Use of glucocorticoids around the time of implantation has no effect on live birth rates and mimimal effect on pregnancy rates, confirms a new meta-analysis.
Use of glucocorticoids around the time of implantation has no effect on live birth rates and mimimal effect on pregnancy rates, confirms a new meta-analysis.1 Despite a lack of evidence supporting the practice,2,3 glucocorticoids are sometimes used to help make the lining of the uterus more responsive to embryo implantation during in vitro fertilization (IVF) and intracytoplasmic sperm injection (ICSI).
In a review of available randomized controlled trials investigating the use of glucocorticoids in IVF or ICSI, researchers analyzed data from 14 studies involving 1879 couples in which some women used glucocorticoids and some women did not. There was no evidence that use of glucocorticoids improved pregnancy rates. In a subgroup analysis, however, researchers found that among women undergoing IVF, those who used glucocorticoids had a borderline significantly higher pregnancy rate than those who did not use glucocorticoids. Adverse events were inconsistently or poorly reported in the studies that were reviewed, but available data on adverse events showed that there were no significant differences between study groups.
When looking at success in terms of delivery of a healthy baby, the success rate of IVF and ICSI is between 20% and 30%.3 According to Randall Hines, MD, director of the division of reproductive endocrinology and infertility at the University of Mississippi Medical Center, “That tantalizing hint of benefit may nevertheless encourage some practitioners to continue routine use of glucocorticoids for their IVF patients. When you have a therapy that doesn’t have significant risk and doesn’t impose significant burden on the patient in terms of cost or convenience, it’s hard for people to let go of it.”3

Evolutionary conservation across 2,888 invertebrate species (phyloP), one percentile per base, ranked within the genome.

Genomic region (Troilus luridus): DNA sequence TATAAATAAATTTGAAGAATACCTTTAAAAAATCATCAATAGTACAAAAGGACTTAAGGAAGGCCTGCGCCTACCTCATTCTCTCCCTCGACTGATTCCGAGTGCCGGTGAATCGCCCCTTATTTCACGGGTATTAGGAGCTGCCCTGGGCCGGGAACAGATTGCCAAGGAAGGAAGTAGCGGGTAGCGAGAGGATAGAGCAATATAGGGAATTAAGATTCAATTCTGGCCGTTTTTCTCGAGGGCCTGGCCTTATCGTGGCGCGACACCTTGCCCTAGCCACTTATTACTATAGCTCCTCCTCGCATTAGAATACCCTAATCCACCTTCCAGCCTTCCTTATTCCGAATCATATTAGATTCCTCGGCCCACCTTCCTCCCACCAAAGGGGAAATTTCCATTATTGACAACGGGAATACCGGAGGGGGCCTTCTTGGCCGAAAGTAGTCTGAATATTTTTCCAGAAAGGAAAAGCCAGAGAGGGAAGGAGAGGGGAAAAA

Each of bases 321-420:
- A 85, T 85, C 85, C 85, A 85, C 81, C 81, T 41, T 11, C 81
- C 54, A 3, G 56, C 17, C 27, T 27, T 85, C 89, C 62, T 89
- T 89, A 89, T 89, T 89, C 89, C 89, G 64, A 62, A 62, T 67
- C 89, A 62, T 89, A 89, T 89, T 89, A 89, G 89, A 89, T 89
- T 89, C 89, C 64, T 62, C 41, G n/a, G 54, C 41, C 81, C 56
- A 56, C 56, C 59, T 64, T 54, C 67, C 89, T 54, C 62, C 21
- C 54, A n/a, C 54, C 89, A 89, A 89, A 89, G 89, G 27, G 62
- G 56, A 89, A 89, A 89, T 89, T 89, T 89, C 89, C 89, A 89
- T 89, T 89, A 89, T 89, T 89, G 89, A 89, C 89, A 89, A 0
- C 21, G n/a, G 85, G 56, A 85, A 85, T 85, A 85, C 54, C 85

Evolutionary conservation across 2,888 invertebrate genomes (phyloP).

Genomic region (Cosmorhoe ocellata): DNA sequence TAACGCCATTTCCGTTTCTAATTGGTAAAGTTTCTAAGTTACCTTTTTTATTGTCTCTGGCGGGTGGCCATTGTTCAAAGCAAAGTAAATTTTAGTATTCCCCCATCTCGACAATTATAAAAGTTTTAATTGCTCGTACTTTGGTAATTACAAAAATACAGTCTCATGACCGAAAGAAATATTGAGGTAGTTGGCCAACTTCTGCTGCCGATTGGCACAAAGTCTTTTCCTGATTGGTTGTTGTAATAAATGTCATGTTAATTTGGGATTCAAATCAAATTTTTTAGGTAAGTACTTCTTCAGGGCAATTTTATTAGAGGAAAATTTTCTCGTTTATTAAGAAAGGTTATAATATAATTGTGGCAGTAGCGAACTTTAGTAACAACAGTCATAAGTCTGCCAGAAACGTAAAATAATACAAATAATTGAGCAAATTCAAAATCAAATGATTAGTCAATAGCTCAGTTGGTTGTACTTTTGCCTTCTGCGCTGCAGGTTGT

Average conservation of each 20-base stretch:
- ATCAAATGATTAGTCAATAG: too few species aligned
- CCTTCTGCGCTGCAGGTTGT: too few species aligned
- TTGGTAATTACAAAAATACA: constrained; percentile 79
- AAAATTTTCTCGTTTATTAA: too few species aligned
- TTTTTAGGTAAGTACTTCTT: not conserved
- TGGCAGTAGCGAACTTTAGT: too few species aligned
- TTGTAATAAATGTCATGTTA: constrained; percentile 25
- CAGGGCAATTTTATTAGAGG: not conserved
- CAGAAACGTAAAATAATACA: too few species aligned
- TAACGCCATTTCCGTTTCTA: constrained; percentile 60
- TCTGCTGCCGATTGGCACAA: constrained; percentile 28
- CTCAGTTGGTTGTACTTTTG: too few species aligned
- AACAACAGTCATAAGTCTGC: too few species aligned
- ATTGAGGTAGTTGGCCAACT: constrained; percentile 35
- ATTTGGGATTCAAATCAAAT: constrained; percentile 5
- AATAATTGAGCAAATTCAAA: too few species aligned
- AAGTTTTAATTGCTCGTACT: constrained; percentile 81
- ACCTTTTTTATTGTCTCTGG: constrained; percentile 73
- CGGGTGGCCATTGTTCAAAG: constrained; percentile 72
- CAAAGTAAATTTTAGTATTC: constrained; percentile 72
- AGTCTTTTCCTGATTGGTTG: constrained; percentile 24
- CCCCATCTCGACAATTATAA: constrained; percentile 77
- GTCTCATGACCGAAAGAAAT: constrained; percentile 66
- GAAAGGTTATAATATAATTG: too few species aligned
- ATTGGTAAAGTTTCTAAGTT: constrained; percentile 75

These findings are consistent with other studies that have shown that use of glucocorticoids have little to no effect on improving pregnancy and live birth rates in ICSI in subfertile couples.
- Glucocorticoids do not improve live birth rates and should not be used routinely in assisted reproductive techniques.
- A minimal improvement in pregnancy rates was associated with use of glucocorticoids, but this finding should be interpreted cautiously, say the study authors.
- Use of glucocorticoids may have some benefit in terms of uterine receptivity for certain subsets of patients, such as those with unexplained infertility, endometriosis, recurrent implantation failure, or certain immunological conditions, but additional studies are needed to determine the specific role of this treatment in well-defined patient groups.
1. Boomsma CM, Keay SD, Macklon NS. Peri-implantation glucocorticoid administration for assisted reproductive technology cycles. Cochrane Database Syst Rev. 2012;6:CD005996.
2. Ubaldi F, Rienzi L, Ferrero S, et al. Low dose prednisolone administration in routine ICSI patients does not improve pregnancy and implantation rates. Hum Reprod. 2002;17:1544-1547.
3. Anitei S. Steroids do not boost fertility. March 12, 2007. Available at: http://news.softpedia.com/news/Steroids-Do-Not-Boost-Fertility-49158.shtml. Accessed August 14, 2012.